Staunton, December 30 – The positions of the civil authorities and the population have reversed the norm in the Kabardino-Balkar Republic. Instead of the former dismissing ethnic and religious conflicts as mere day-to-day disputes, they are insisting that the conflicts have their roots in Islamist extremism, with the latter taking exactly the opposite effect.
On the one hand, this unusual reversal of positions may be a sign that the civil authorities in the North Caucasus are about to launch, quite likely at Moscow’s insistence, a major campaign against Islamism and thus are inclined to see signs of its existence even where many would not.
But on the other hand, it suggests that people in the North Caucasus are now prepared to defend their attachment to Islamic values by insisting that the argument the secular authorities have made before is one that they can use in the defense of those values. That creates a situation the powers may have great difficulty in countering – and not just in Muslim areas.
In almost any society, there are differences between state laws which the government enforces and religious ones which the leaders of those communities do. Typically, these two sets of laws coexist without much difficulty, but there are times when the actions of the religious undercut the secular powers and then the latter respond, often harshly.
The current case in KBR involves charges against a group of young Muslims in the settlement of Anzorey that the powers that be say have formed “Islamic patrols” and have been using force or the threat of force to compel obedience to Islam. Those charged face six to ten years in prison (kavkaz-uzel.eu/articles/358001/).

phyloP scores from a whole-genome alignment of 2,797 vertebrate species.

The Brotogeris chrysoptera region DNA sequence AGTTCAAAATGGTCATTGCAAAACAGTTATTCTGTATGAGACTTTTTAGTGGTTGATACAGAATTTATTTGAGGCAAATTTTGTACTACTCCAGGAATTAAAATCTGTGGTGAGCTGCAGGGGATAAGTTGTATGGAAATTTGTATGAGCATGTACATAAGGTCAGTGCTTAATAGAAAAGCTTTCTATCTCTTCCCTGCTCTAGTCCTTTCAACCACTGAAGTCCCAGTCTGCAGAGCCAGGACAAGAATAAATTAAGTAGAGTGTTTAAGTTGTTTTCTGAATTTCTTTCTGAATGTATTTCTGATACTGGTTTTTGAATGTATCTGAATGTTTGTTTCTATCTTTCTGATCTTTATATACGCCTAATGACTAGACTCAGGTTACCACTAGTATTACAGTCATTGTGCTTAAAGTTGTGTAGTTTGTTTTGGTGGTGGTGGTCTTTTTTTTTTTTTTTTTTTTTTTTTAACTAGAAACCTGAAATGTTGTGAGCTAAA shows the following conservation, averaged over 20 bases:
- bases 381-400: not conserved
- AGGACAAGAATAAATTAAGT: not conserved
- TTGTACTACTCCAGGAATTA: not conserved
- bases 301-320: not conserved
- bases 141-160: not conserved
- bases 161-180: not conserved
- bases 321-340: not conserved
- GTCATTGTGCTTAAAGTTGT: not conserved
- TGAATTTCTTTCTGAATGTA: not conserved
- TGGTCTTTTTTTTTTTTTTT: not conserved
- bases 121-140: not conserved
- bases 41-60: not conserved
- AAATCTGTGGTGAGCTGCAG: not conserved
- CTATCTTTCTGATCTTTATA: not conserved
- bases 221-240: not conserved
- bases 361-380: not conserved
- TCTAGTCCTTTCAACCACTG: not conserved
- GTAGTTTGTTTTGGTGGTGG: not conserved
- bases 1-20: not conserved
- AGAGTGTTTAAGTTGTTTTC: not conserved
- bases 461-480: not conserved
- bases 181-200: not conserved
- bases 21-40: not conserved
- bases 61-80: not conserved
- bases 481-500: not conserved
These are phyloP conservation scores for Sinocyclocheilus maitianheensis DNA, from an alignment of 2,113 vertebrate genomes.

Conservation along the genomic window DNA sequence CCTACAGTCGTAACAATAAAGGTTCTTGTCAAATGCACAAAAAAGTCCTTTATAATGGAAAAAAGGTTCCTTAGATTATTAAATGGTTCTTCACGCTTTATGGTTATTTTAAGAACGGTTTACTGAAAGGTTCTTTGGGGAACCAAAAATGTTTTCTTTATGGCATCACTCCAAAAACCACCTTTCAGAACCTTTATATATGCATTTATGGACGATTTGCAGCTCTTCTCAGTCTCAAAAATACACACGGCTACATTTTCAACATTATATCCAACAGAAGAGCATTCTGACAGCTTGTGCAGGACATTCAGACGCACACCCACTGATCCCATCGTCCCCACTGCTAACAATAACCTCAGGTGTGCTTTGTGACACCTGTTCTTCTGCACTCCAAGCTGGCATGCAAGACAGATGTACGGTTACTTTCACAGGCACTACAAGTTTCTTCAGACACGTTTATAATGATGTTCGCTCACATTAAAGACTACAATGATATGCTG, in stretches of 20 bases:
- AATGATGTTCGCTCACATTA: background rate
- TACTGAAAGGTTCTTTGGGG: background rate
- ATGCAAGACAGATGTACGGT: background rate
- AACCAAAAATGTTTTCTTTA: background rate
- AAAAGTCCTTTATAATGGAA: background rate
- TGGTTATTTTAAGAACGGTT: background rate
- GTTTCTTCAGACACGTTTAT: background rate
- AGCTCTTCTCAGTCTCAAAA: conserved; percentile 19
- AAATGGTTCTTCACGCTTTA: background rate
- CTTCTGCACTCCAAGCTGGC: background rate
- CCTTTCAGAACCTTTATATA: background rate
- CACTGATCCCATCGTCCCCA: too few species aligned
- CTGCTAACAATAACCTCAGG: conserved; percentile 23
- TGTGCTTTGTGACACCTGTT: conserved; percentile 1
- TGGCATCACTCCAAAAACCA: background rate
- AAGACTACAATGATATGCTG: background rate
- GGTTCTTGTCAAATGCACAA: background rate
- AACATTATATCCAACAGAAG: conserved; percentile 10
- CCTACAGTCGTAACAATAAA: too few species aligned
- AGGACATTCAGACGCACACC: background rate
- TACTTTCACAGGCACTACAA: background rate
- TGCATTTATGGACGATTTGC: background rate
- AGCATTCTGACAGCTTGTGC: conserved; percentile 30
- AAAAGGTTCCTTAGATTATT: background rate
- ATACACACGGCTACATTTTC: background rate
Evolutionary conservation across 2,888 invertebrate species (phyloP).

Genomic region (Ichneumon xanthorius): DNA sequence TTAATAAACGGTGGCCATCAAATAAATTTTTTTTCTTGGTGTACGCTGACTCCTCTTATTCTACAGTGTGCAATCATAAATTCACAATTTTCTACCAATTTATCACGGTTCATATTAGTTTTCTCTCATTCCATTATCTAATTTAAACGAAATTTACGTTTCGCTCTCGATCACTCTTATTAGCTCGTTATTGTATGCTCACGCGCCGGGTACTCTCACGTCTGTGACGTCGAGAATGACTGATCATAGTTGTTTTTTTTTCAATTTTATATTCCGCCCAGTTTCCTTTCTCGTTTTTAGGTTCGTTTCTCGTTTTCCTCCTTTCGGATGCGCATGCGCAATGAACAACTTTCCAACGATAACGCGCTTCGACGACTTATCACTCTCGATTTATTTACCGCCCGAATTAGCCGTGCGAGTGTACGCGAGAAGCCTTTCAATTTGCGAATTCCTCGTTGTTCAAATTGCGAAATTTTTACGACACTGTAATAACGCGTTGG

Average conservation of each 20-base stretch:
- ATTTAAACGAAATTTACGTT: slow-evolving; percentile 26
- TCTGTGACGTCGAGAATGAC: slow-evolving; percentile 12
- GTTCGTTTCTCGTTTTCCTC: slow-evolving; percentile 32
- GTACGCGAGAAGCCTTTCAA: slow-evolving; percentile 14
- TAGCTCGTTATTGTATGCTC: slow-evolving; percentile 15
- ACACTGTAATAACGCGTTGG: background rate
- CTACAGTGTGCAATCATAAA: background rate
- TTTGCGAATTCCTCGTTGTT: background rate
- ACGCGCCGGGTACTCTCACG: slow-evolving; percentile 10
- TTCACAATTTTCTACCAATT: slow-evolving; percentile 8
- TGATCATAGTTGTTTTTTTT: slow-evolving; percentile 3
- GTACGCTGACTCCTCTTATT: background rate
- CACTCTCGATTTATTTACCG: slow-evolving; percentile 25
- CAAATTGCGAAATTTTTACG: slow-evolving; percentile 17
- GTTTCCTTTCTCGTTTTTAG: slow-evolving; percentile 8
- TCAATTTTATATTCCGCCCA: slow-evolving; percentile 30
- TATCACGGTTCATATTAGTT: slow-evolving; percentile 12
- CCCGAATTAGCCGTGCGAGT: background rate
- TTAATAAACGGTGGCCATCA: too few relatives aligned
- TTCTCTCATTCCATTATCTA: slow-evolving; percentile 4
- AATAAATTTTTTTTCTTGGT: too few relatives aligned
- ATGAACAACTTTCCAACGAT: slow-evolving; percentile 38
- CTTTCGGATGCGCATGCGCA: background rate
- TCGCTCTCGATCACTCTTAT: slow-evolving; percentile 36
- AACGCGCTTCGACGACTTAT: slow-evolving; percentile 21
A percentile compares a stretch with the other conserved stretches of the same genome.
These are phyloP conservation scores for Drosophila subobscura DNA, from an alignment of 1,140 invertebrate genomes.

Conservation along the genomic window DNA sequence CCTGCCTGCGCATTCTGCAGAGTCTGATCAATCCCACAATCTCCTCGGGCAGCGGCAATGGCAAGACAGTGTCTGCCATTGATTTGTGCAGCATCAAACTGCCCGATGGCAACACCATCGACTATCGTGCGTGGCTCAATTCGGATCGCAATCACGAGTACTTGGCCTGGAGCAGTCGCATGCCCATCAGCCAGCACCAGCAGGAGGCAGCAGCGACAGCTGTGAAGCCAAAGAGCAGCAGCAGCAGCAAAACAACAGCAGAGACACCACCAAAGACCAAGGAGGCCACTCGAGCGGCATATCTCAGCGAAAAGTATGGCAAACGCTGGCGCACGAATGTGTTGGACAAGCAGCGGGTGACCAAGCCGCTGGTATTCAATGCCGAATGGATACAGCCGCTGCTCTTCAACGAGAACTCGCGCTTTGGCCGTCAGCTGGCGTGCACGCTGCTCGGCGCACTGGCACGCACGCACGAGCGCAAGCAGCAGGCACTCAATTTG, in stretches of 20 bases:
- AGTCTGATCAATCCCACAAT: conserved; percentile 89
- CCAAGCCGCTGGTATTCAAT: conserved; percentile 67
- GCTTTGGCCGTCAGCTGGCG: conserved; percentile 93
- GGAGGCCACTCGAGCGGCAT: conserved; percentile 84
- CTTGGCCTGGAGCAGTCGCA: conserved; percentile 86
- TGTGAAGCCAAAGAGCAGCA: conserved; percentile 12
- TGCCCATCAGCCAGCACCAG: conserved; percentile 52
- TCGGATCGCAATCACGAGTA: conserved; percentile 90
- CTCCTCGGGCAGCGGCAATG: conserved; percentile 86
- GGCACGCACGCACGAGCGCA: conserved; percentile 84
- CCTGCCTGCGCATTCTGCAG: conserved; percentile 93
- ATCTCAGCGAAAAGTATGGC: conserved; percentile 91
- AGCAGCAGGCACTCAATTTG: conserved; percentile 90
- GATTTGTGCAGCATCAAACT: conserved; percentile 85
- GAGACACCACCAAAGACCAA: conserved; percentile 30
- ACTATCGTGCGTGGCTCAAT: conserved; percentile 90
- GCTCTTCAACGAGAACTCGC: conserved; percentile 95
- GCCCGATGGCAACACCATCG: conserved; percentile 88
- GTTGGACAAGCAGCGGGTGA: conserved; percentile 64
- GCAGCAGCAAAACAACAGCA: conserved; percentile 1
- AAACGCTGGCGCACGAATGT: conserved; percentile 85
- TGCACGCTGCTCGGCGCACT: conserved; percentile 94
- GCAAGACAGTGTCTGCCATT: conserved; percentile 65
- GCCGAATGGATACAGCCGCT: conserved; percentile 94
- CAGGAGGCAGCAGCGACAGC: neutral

Relatives and lawyers of the accused say there is no such organization which prosecutors are calling a jamaat, the term for any community within Islam. But officials say that they have evidence that the group has been active since 2005 and has become more so over the last four years (kavkaz-uzel.eu/articles/357934/ and kavkaz-uzel.eu/articles/357830/).
Ruslan Kurbanov, a specialist on Islam in the North Caucasus, says that within almost every faith there are those who want to take action to compel obedience. In short, he argues, this isn’t an “Islamic” problem, despite the attempts of the KBR authorities to present it as such.
Oleg Orlov, a specialist on the North Caucasus for Moscow’s Memorial human rights group, agrees. He says that what such “patrols” are doing in the North Caucasus among Muslims is exactly equivalent to what Cossacks are doing among Orthodox believers in other parts of the Russian Federation.
Such things are dangerous in both places and should not be tolerated, but it is important that Muslims and Orthodox Christians not be treated differently in this regard, the Memorial specialist says. Otherwise, that will be viewed by both sides as evidence of the kind of double standards that could land Russia in trouble.
Given how often the powers that be fabricate criminal cases, it is no surprise that this is happening, Orlov suggests. And indeed, according to Valery Khatazhukov, head of the For Human Rights movement in KBR, most people there see these latest charges against the supposed jamaat members as nothing more than that.